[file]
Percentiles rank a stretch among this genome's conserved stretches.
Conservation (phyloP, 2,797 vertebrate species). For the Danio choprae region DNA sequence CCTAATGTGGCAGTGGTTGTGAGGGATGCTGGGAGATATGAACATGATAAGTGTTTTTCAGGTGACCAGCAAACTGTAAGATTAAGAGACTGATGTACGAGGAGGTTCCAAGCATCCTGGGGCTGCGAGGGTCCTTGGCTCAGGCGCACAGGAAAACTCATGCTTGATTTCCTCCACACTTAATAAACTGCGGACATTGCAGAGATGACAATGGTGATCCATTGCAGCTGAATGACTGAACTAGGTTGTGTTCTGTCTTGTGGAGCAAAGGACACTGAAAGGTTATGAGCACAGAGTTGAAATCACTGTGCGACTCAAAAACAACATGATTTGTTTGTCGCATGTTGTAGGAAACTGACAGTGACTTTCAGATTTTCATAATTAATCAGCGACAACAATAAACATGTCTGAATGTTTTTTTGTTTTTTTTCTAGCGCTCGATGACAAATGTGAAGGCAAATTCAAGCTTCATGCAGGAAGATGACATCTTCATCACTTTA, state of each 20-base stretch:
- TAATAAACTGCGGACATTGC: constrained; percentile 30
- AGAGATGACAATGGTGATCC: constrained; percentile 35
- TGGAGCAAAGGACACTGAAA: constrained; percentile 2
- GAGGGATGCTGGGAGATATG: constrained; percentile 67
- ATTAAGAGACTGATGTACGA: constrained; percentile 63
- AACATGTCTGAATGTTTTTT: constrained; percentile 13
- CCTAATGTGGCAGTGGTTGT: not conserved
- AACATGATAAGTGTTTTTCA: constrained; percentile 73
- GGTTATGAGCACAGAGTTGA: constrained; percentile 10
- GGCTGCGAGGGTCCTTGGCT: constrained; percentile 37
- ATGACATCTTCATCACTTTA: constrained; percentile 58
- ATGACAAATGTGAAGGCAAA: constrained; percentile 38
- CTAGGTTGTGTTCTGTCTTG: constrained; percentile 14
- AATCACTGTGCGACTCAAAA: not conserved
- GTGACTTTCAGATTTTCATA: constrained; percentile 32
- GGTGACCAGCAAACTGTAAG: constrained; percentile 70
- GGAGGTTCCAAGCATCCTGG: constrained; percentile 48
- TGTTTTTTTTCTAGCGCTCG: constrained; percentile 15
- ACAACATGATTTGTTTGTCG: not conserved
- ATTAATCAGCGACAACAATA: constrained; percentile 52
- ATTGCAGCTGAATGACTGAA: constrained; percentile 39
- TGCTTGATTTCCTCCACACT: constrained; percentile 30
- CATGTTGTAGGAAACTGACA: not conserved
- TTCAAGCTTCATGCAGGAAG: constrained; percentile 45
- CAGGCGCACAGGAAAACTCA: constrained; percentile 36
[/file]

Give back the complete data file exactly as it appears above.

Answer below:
Percentiles rank a stretch among this genome's conserved stretches.
Conservation (phyloP, 2,797 vertebrate species). For the Danio choprae region DNA sequence CCTAATGTGGCAGTGGTTGTGAGGGATGCTGGGAGATATGAACATGATAAGTGTTTTTCAGGTGACCAGCAAACTGTAAGATTAAGAGACTGATGTACGAGGAGGTTCCAAGCATCCTGGGGCTGCGAGGGTCCTTGGCTCAGGCGCACAGGAAAACTCATGCTTGATTTCCTCCACACTTAATAAACTGCGGACATTGCAGAGATGACAATGGTGATCCATTGCAGCTGAATGACTGAACTAGGTTGTGTTCTGTCTTGTGGAGCAAAGGACACTGAAAGGTTATGAGCACAGAGTTGAAATCACTGTGCGACTCAAAAACAACATGATTTGTTTGTCGCATGTTGTAGGAAACTGACAGTGACTTTCAGATTTTCATAATTAATCAGCGACAACAATAAACATGTCTGAATGTTTTTTTGTTTTTTTTCTAGCGCTCGATGACAAATGTGAAGGCAAATTCAAGCTTCATGCAGGAAGATGACATCTTCATCACTTTA, state of each 20-base stretch:
- TAATAAACTGCGGACATTGC: constrained; percentile 30
- AGAGATGACAATGGTGATCC: constrained; percentile 35
- TGGAGCAAAGGACACTGAAA: constrained; percentile 2
- GAGGGATGCTGGGAGATATG: constrained; percentile 67
- ATTAAGAGACTGATGTACGA: constrained; percentile 63
- AACATGTCTGAATGTTTTTT: constrained; percentile 13
- CCTAATGTGGCAGTGGTTGT: not conserved
- AACATGATAAGTGTTTTTCA: constrained; percentile 73
- GGTTATGAGCACAGAGTTGA: constrained; percentile 10
- GGCTGCGAGGGTCCTTGGCT: constrained; percentile 37
- ATGACATCTTCATCACTTTA: constrained; percentile 58
- ATGACAAATGTGAAGGCAAA: constrained; percentile 38
- CTAGGTTGTGTTCTGTCTTG: constrained; percentile 14
- AATCACTGTGCGACTCAAAA: not conserved
- GTGACTTTCAGATTTTCATA: constrained; percentile 32
- GGTGACCAGCAAACTGTAAG: constrained; percentile 70
- GGAGGTTCCAAGCATCCTGG: constrained; percentile 48
- TGTTTTTTTTCTAGCGCTCG: constrained; percentile 15
- ACAACATGATTTGTTTGTCG: not conserved
- ATTAATCAGCGACAACAATA: constrained; percentile 52
- ATTGCAGCTGAATGACTGAA: constrained; percentile 39
- TGCTTGATTTCCTCCACACT: constrained; percentile 30
- CATGTTGTAGGAAACTGACA: not conserved
- TTCAAGCTTCATGCAGGAAG: constrained; percentile 45
- CAGGCGCACAGGAAAACTCA: constrained; percentile 36